Bank-issued certificates of deposit rates are inching up, but if your one-year CD is maturing, you’re probably not going to like what’s being offered. That’s because CD rates took a dramatic drop in the past year as the Federal Reserve marched through a series of reductions starting last summer. The downward spiral was triggered by a belt-tightening credit crunch and a pervasive housing downslide.
Rates plunged as much as 325 basis points in the past year, dropping to as low as 2 percent from 5.25 percent.
Early last summer, it was not uncommon to see banks offering 5 percent interest or more on certificates of deposit. Then came the steady stream of rate cuts, and CDs were paying in the neighborhood of 2 percent. Now we’re seeing rates flirting with 3 percent, and teasers that are a tempting couple of percentage points higher.
Does the move to higher ground indicate that an economic turnaround has begun? Not necessarily, say banking experts.
“Rates are down considerably from what a consumer could have gotten last summer,” says Herb Kaufman, professor of finance and vice chair of the Department of Finance at Arizona State University’s W. P. Carey School of Business. “Now they’ve come back a little bit. They’re trending up as banks try to rebuild their deposit base and retain the deposits they have.”
Kaufman and Rick Robinson, regional investment manager for Wells Fargo Wealth Management Group, agree that one of the reasons for the modest increase is the perception that the Fed is not likely to reduce interest rates anytime soon. Another factor is inflation.
Robinson says the Fed is taking a wait-and-see approach to determine how the economy responds to seven rate cuts and whether inflation will remain somewhat subdued or will increase.
Kaufman notes that inflation, fueled by gasoline and food prices, appears to be accelerating.
“As that happens — and the feds are very conscious of that — you can expect banks will have to reflect the rise in inflation with their CD rates,” Kaufman says.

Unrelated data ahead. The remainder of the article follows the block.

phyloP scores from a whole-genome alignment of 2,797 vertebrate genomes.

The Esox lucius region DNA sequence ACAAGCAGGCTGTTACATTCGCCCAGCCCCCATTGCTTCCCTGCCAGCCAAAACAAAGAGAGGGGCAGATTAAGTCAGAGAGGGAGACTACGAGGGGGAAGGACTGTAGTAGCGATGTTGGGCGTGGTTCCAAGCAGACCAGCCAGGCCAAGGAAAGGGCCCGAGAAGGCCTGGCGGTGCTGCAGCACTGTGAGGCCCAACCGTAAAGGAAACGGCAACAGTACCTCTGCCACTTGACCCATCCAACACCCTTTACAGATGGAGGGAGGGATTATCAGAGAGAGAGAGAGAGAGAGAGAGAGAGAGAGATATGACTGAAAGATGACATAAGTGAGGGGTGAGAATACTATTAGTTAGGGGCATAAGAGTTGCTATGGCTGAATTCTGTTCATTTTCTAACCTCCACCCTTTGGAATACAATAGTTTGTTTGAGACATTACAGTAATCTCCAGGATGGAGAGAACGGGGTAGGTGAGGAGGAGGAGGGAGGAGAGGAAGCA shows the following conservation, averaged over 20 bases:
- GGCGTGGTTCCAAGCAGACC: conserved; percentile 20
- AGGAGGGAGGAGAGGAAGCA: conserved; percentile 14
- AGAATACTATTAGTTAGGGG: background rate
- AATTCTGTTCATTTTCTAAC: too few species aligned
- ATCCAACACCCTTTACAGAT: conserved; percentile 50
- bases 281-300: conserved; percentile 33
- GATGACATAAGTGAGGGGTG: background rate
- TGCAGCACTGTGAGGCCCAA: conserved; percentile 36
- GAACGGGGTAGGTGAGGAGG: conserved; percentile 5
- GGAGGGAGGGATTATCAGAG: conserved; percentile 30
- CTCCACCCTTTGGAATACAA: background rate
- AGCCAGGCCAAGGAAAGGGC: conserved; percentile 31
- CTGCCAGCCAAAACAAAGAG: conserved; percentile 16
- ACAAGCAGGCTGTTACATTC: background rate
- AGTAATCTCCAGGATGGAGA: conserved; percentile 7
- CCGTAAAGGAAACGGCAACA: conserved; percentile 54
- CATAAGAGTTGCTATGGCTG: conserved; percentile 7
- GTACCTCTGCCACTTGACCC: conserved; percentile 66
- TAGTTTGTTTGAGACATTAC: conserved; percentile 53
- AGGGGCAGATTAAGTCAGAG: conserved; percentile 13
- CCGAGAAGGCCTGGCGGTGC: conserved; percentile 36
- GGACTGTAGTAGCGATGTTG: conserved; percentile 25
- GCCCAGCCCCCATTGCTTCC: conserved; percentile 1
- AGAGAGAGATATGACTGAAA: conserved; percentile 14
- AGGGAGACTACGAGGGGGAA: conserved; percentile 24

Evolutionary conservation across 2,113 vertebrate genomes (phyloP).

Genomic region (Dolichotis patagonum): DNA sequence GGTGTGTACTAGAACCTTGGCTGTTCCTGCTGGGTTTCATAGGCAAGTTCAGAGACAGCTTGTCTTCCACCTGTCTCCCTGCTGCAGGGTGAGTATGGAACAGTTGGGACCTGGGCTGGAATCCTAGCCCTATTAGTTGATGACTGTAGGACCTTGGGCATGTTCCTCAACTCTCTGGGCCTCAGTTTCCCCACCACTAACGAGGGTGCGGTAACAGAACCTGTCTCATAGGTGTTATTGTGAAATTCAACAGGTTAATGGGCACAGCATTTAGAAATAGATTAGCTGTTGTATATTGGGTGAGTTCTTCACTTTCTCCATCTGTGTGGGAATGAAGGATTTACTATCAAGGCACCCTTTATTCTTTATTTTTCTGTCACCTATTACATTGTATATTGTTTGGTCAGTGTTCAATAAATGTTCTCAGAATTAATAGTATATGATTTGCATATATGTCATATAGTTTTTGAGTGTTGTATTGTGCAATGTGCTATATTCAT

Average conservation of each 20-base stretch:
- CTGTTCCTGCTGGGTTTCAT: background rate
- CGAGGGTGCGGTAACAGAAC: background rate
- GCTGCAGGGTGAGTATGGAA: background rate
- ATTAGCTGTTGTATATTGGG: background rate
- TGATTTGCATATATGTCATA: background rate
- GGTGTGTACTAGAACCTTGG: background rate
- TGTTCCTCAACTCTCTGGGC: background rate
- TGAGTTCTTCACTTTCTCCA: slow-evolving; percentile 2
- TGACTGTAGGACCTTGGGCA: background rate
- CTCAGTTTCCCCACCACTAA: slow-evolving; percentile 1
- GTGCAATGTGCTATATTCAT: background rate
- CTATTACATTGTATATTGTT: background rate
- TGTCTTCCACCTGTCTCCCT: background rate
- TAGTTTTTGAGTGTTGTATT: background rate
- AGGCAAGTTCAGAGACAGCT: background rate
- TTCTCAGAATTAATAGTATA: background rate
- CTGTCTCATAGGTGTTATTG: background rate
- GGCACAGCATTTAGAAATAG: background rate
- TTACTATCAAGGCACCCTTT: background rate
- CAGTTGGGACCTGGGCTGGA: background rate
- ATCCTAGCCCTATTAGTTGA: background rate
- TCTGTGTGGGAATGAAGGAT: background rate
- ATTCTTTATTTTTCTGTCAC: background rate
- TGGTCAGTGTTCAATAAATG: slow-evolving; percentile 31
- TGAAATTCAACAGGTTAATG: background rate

A significant improvement in the credit market adds to the likelihood of CD rates continuing to drift upward through summer, Kaufman says. He expects to see CD rates somewhat higher than they were last spring.
Is the inching up of CD rates a good or bad sign for the economy?
“I’d say it’s a little bit of a good sign,” Kaufman says. “It wouldn’t happen if the Feds weren’t comfortable with the credit market. Concerns have eased. Banks are comfortable to bid up rates, which means some of the constipation in the credit market has eased.”
The rise in interest rates could be tied to various factors.
“It’s usually a signal that the economy is beginning to do well or that the Federal Reserve wants to slow down the economy,” Robinson says. “Or it could mean that interest rates go higher because of supply and demand, because of inflationary pressures.”
But Robinson cautions: “A small uptick in rates is not a signal that we’re out of the woods or that economic growth is turning around. I still think it will be subdued in the second half of 2008. We expected low growth for the first portion of this year, and we expect to pick up the pace slightly in the second half.”
Another word of caution for investors: “Some banks might offer teaser rates of 5 percent for three months,” Robinson says, “but when it matures and resets, the rate will be consistent with what other banks are offering. Any bank in Arizona must remain competitive with the bank on the opposite corner.”
The creep upward of CD rates is a good sign for aging investors who rely on income from these investments to maintain their lifestyle. Conversely, the drastic decrease in rates since last summer was hurtful, especially for seniors.
“There is less money in their pocket,” Robinson says. “As their CDs matured, if they reinvested their money they’re more likely earning less than they earned previously. They have less to live on.”
Kaufman, too, says the increase is a good sign for retirees, so long as the rise does not pose a threat to economic recovery. Because of the roller-coaster ride the stock market has been on, some investors seeking a safe haven switched to CDs covered by the FDIC.
The collapse of investment bank Bear Stearns & Co. in March spawned some movement to CDs and safer, less volatile investments, including government-backed bonds. Robinson calls it “a flight to quality.”
“In the summer of 2007, banks went through a confidence crisis,” Robinson says. “Investors were worried. Some banks experienced an outflow of deposits, given investor concerns over their viability. That concern seems to have lessened. As the crisis grows longer, more information becomes available, which lessens the panic. People can understand the viability of their institution.”
The reason for the subtle increase in CD rates is anybody’s guess.
“Some banks might be willing to take a loss on deposits to shore up their capital base,” Robinson says. “They may want to increase deposits because they see opportunities to make loans. There are myriad reasons why rates go up, fluctuating in small increments of five to 10 basis points. It could be strategic or market related.”